Aidan has a dream. He wants to be an actor. It's the only thing he's ever truly wanted to do. The only work that makes him really happy. And that's important isn't it? Being happy?
Quite frankly, though, neither the dream nor the happiness thing is going so well at this point.
He hasn't been able to land a gig since that dandruff commercial a while back. The money from that disappeared long ago. The dandruff he's still got.
Of course, the lack of work means his wife, Sarah, is pretty much supporting the family. And Aidan can see the pressure getting to her. On top of that, he just found out his father has cancer, an aggressive form in need of special (read: expensive) care. And that, of course, means Dad won't be able to keep paying Grace's and Tucker's tuition at their private Jewish school.
When it rains …
Aidan even went right to the rabbi and asked for a little guidance. Maybe a dash of charity? But no going. The best he got was a strong suggestion that he go out and get a "real" job.
"Doesn't God care about my happiness?" Aidan asks with all the sincerity of 14-year-old trying to convince her dad she needs more money for makeup.
"No," the rabbi retorts flatly. "That's the Declaration of Independence. Thomas Jefferson cared about your happiness. … God wants you to care for your family."
The only thing Aidan can think of doing is to take charge of homeschooling the kids through the end of the semester. Maybe by then they can work out a transition to another school. Maybe his dad will get better. Maybe his wife will be promoted at the water company. Maybe he can finally land a film role or a national commercial. Maybe he'll win the lottery.
Maybe some unexpected thing will happen and make them all happy again. You know, like it's supposed to.
Events do unfold that help each family member grab ahold of a little more happiness. That doesn't mean, however, that the movie's main message is about happiness being our final goal. And it doesn't even come to Aidan by way of pleasant happenings. After all, sometimes it's the most difficult moments—such as the passing of Aidan's father—that lead to the most personal growth and steps taken in positive directions. Before he dies, Aidan's dad, Gabe, finds a sense of closure with both his sons, for instance, expressing his love and pride in both men in ways that were almost impossible for him earlier in his life. They, in turn, find a great deal of healing in that relationship—and encouragement to change some of the more questionable choices in their lives.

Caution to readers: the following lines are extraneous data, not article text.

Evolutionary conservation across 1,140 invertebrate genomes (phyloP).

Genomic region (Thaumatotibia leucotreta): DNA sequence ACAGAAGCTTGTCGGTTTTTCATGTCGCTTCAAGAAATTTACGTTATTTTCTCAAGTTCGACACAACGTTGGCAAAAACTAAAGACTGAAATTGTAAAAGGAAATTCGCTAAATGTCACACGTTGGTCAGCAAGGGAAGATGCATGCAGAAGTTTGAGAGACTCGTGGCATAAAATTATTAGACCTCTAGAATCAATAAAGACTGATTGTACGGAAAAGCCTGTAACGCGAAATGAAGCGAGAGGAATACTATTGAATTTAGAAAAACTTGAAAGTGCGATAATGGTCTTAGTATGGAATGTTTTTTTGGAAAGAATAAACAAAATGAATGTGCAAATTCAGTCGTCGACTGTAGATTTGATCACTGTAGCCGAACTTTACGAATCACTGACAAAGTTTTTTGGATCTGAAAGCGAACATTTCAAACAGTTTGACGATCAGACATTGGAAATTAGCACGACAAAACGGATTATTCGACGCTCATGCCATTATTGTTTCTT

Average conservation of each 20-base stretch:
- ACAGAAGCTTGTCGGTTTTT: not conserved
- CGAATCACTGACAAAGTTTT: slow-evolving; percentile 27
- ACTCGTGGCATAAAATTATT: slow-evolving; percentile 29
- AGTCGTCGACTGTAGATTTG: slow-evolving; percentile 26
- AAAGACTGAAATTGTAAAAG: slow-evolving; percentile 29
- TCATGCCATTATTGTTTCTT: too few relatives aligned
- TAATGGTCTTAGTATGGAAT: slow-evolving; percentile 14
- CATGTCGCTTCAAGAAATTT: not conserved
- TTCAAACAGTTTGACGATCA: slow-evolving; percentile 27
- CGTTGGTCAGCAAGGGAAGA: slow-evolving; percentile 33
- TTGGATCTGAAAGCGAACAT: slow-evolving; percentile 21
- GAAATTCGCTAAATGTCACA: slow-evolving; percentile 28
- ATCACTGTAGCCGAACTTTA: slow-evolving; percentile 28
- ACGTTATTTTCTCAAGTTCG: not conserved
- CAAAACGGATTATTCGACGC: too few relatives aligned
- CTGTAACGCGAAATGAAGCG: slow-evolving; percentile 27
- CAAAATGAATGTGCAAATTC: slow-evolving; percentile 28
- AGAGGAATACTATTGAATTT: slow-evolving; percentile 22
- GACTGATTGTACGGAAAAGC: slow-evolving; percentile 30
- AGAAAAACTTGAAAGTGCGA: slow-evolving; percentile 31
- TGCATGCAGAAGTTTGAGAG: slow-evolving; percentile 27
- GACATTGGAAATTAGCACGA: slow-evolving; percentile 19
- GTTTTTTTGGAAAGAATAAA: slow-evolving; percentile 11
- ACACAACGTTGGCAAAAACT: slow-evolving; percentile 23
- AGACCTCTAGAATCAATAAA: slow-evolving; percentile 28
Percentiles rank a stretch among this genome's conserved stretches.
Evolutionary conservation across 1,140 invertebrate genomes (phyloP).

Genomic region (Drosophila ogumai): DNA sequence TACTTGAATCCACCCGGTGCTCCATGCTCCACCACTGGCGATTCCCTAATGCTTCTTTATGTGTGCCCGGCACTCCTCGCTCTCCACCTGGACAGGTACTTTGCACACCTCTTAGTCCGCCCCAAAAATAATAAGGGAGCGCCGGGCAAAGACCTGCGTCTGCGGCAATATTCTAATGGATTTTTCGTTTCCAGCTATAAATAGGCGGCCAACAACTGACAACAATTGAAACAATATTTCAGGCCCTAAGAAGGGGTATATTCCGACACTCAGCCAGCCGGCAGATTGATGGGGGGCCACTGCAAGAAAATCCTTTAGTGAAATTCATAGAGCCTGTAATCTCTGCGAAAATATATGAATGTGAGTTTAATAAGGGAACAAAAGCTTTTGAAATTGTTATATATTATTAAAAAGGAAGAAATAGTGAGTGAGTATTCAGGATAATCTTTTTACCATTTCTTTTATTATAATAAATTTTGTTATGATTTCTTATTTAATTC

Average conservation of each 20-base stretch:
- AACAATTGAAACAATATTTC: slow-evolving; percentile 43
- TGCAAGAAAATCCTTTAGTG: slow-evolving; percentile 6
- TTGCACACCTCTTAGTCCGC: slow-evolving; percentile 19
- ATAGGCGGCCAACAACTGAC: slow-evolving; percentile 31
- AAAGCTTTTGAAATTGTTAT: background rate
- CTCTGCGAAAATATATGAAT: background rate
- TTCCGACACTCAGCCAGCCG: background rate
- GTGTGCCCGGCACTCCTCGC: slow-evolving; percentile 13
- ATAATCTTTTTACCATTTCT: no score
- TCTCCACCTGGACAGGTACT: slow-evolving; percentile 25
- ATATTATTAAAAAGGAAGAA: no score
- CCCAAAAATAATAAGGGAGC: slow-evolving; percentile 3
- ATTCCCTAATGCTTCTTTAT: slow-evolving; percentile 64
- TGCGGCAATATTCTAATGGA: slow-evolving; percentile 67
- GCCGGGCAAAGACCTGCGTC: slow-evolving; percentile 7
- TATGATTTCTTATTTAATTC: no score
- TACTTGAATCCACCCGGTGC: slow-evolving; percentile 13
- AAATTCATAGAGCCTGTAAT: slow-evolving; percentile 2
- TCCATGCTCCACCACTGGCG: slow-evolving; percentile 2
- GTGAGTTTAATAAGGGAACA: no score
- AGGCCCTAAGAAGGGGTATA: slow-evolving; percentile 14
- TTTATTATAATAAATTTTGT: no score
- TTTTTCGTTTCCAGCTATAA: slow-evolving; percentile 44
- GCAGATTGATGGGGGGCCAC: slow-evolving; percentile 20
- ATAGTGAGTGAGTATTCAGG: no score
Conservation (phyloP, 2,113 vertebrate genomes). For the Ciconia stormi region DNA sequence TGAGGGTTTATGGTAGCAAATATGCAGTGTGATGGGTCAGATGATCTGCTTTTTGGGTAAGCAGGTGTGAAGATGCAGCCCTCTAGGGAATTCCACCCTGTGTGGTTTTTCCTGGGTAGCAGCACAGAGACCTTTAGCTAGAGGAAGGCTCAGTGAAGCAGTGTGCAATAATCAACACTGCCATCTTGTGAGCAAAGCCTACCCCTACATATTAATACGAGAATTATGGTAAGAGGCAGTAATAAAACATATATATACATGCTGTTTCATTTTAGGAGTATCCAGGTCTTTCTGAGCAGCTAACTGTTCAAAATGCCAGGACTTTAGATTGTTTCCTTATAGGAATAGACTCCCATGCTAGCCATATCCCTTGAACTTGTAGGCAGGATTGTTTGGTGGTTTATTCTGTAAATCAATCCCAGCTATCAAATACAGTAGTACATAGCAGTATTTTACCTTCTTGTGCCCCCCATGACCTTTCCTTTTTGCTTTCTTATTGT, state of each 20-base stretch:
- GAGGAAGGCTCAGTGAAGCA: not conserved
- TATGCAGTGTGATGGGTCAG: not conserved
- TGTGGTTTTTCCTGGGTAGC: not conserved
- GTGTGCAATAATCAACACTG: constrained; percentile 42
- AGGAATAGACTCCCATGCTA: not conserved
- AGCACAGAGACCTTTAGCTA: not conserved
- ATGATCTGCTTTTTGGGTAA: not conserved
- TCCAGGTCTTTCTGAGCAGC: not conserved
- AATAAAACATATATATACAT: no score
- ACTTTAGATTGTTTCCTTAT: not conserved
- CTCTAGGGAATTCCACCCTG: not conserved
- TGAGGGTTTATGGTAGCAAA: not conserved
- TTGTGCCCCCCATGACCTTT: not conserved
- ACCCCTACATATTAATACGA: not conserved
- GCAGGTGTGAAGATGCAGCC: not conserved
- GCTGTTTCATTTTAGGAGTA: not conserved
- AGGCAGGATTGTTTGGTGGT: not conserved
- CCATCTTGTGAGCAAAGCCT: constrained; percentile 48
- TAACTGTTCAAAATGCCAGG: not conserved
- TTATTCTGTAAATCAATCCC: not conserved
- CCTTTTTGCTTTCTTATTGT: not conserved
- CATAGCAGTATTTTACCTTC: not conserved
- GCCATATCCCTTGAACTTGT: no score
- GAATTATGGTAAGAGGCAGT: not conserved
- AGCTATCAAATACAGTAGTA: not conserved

Aidan finds a renewed connection with the rest of his family as well. For the first time in a long while, he and Sarah begin to talk about their sometimes distant relationship, and he and his kids form closer bonds as they spend more of their days together. Grace seems to understand the strength of that important bond pretty well: As loved ones are gathering to be with Gabe in his last moments, she calls her reluctant uncle Noah to say, "I know you don't believe in God, but maybe you can believe in family."
So in the end it may not be the issue of happiness (lost or found or pursued) that truly dominates this story. It's more the question of what constitutes a heroic and selfless act. And should the headlines always just be about the knight in shining armor? Aidan talks of both he and his brother pretending to be brave "heroes with swords" as kids. But he goes on to wonder if "maybe we're just regular people. The ones who get saved."
That viewpoint carries over into the vaguely addressed spiritual concept of salvation. Early on in his family's struggles, Aidan wonders, "Do you think God is trying to guide me?" And the movie seems to want us to understand that God's hand is indeed in play.
When Gabe first announces his illness, Aidan asks his father what they should do. "We move forward," Gabe declares. "That's the only direction God gave us." Rabbi Twersky mirrors that opinion in his conversation with Aidan. As does Grace in her own way. She talks of her faith being tested by God, but also of praying regularly for her grandfather. She gives the weakening old man a pair of welder's googles so that his eyes won't be hurt when he faces God's blinding white light.
Aidan and Sarah are less secure in that area of their lives. "I always thought that by the time I got older, I'd have a handle on what I believe," Sarah reports sadly. And Aidan expresses to Grace his own envy of those, like her, who are confident in their beliefs. "The rest of us," Aidan says, "until we find something we believe, we're kind of left with nothing."